Friday, August 28, 2015

Bryce Canyon Meadow

This was taken on our ATV trip to the Bryce National Park area.  Here we are just outside the park.

Tuesday, August 25, 2015

Shooting the Milky Way...the REST of the Story:


Please see previous post before reading this.

I know from my blog statistics, that more people look at my photos than make comments, and I'm sure that some of you are not photographers.  I feel the need to have a little talk with you folks first, before going into the details of making my Milky Way image.

(Note to you seasoned photographers out there:  just skip the next few paragraphs if you wish, and go right to 'The Rest of the Story' below, because you will know everything I have to say to the non photographers who might be reading this.)

With that preface, I'll start with a WARNING:  For anyone reading this who still believes that most of the spectacular landscape images you see on the internet are SOOTC, (Straight Out Of The Camera), I don't want to burst your bubble or your enjoyment of my photo, so I won't be offended if you stop reading right now!

The fact is, photographers, and most everyone else, know the majority of photos on the web today, speaking primarily of landscape images taken by professionals or serious hobbyists, (I would be inclined to say at least 90%, but that's just my opinion), have been edited in some way, if only with minor adjustments such as cropping to straighten a horizon, changing to black & white, or adding a small amount of contrast or sharpness.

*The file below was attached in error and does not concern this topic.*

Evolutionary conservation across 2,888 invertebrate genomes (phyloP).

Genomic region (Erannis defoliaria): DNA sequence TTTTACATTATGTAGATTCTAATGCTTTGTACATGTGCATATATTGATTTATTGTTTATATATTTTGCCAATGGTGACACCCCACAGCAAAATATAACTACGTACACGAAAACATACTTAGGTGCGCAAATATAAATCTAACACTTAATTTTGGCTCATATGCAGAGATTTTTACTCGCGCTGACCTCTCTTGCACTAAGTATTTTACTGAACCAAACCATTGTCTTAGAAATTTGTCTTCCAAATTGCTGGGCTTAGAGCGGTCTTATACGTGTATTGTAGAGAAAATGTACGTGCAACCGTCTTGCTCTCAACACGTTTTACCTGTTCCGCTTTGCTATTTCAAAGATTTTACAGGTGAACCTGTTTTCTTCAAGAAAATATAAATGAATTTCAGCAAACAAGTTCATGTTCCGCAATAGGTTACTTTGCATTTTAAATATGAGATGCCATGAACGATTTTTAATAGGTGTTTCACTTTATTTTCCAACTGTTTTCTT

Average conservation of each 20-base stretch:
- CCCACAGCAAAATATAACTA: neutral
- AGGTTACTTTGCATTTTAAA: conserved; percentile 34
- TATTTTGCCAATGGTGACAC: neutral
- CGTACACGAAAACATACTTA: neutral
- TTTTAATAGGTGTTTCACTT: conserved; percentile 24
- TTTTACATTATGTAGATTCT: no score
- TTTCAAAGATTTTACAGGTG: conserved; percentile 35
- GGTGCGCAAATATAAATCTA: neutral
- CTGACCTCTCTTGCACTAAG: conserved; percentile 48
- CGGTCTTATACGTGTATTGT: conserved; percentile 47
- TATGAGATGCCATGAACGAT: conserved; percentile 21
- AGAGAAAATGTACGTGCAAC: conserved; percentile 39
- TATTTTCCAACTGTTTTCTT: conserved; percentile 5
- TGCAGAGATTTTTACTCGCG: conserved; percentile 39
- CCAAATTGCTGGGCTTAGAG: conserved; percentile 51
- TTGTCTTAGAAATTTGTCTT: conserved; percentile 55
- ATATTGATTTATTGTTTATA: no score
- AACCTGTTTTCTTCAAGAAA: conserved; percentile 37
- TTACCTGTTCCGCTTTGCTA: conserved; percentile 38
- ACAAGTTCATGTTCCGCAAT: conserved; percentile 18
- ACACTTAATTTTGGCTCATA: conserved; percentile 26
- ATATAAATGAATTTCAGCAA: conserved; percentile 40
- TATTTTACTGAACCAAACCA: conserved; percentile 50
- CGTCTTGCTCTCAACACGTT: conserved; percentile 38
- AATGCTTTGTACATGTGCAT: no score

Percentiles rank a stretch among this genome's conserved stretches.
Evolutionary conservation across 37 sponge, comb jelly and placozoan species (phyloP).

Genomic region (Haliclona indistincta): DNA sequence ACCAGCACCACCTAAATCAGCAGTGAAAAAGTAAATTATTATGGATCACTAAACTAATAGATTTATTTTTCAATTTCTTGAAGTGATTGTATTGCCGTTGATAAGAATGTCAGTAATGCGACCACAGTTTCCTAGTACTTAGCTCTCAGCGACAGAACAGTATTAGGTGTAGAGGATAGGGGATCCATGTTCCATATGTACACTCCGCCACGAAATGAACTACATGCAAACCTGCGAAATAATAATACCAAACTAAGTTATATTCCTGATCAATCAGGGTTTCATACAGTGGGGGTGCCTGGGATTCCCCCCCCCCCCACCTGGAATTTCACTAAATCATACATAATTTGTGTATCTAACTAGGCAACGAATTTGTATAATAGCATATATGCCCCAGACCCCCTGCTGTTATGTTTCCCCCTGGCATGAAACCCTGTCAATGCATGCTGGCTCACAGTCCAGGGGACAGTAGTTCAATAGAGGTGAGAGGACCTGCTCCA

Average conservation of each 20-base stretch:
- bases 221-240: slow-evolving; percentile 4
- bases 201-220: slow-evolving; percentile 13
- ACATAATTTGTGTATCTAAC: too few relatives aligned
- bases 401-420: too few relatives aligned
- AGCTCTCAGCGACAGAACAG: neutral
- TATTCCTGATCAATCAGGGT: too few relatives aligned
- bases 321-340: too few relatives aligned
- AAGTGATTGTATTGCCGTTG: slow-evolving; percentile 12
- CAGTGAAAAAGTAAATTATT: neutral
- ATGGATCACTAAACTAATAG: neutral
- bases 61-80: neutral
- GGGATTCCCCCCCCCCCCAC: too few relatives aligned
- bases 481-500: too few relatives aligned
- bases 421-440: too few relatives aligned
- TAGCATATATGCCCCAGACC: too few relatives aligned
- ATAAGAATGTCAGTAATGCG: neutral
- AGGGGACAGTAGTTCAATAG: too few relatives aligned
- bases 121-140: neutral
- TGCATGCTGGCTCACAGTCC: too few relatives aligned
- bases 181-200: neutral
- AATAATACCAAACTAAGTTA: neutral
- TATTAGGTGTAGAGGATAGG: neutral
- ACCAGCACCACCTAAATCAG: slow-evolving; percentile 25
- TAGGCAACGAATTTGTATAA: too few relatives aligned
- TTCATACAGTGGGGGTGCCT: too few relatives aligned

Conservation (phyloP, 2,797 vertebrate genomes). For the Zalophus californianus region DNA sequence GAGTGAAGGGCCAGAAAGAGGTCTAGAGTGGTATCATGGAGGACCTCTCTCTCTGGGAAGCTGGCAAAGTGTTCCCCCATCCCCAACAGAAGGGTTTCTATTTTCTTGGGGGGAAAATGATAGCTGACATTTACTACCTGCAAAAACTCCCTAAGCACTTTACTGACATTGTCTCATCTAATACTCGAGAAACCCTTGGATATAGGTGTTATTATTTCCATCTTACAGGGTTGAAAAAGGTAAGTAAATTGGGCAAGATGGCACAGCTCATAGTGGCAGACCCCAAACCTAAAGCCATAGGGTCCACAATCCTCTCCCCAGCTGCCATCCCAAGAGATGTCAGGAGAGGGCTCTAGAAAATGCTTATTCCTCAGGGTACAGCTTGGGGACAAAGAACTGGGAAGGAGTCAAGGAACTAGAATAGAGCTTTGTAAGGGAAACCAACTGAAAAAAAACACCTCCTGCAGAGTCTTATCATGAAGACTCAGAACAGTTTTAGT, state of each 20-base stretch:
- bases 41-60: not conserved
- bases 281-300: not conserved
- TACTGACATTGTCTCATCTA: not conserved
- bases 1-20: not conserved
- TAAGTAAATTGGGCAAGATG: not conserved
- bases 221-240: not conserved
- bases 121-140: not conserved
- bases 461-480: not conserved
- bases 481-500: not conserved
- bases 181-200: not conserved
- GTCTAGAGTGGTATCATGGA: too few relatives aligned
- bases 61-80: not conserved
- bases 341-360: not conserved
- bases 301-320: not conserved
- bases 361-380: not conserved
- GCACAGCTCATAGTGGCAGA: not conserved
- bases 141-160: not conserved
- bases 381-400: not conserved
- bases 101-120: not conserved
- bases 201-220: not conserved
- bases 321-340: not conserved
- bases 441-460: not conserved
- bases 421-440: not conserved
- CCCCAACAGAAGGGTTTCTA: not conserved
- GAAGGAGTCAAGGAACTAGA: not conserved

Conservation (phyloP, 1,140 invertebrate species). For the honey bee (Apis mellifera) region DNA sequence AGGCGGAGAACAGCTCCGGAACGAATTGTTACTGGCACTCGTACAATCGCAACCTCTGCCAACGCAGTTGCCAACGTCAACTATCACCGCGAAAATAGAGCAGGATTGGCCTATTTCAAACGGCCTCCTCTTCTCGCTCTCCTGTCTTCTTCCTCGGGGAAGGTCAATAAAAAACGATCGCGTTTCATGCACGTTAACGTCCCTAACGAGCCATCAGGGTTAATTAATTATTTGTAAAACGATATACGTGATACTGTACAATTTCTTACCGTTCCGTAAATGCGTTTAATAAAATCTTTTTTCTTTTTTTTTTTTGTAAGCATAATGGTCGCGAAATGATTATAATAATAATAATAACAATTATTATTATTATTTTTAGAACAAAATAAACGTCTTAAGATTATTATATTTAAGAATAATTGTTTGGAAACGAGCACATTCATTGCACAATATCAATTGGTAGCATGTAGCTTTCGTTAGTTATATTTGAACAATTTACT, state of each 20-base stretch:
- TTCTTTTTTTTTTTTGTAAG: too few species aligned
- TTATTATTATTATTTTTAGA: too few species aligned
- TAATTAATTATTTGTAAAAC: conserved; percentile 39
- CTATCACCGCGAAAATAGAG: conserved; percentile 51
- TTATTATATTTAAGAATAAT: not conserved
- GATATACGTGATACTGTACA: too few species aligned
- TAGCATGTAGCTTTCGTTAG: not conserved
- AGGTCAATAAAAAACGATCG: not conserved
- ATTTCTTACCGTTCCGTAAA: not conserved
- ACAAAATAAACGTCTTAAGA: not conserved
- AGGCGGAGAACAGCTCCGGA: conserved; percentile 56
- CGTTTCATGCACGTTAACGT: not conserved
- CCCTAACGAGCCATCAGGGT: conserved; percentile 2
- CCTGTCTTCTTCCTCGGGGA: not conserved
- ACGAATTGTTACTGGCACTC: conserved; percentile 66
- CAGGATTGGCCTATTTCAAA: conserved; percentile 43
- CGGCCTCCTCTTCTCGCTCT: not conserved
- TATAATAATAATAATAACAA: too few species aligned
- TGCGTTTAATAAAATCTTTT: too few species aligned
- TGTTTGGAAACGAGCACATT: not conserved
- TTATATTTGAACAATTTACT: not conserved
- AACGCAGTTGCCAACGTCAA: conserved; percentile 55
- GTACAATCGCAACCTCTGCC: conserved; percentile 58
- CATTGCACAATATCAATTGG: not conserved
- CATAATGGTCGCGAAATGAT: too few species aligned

Additionally, many of the amazing landscape photos we see on photography websites such as 500px and flickr, have been created by applying even more sophisticated post processing skills, such as focus stacking, light painting, combining multiple exposures of the same scene, (commonly called HDR), or by actually combining entirely different photos to make one image.  If you can recover from that shocking news, and want to know more about the modern photographer's world, read on!

For a few people, knowing this reality sometimes alters how they feel about an image; they think that an image's 'awesomeness' is compromised because it is somehow 'fake'.  Now, however, after many years since the invention of digital photography and the invention of Photoshop and other sophisticated computer editing programs, most of us welcome these advancements that have taken photography, combined with artistic imagination and interpretation, to whole new levels of beauty and creativity.  I've said before, that I bet if Ansel Adams were alive now, (who altered his images in the darkroom), he would have fully embraced and used this new technology to help create his images.

Now for a little background information for those not familiar with taking photos of the night sky.  And really, these are just my first impressions and observations after only a few hours of trying to take this photo of the Milky Way.  (You photographers out there with experience in this type of photography, please correct me if I am wrong.)

Taking only one shot with no editing, that correctly exposes the night sky, would render a distant mountain range in silhouette, and a close up foreground object that is not lit with any other light source, as too dark or under exposed.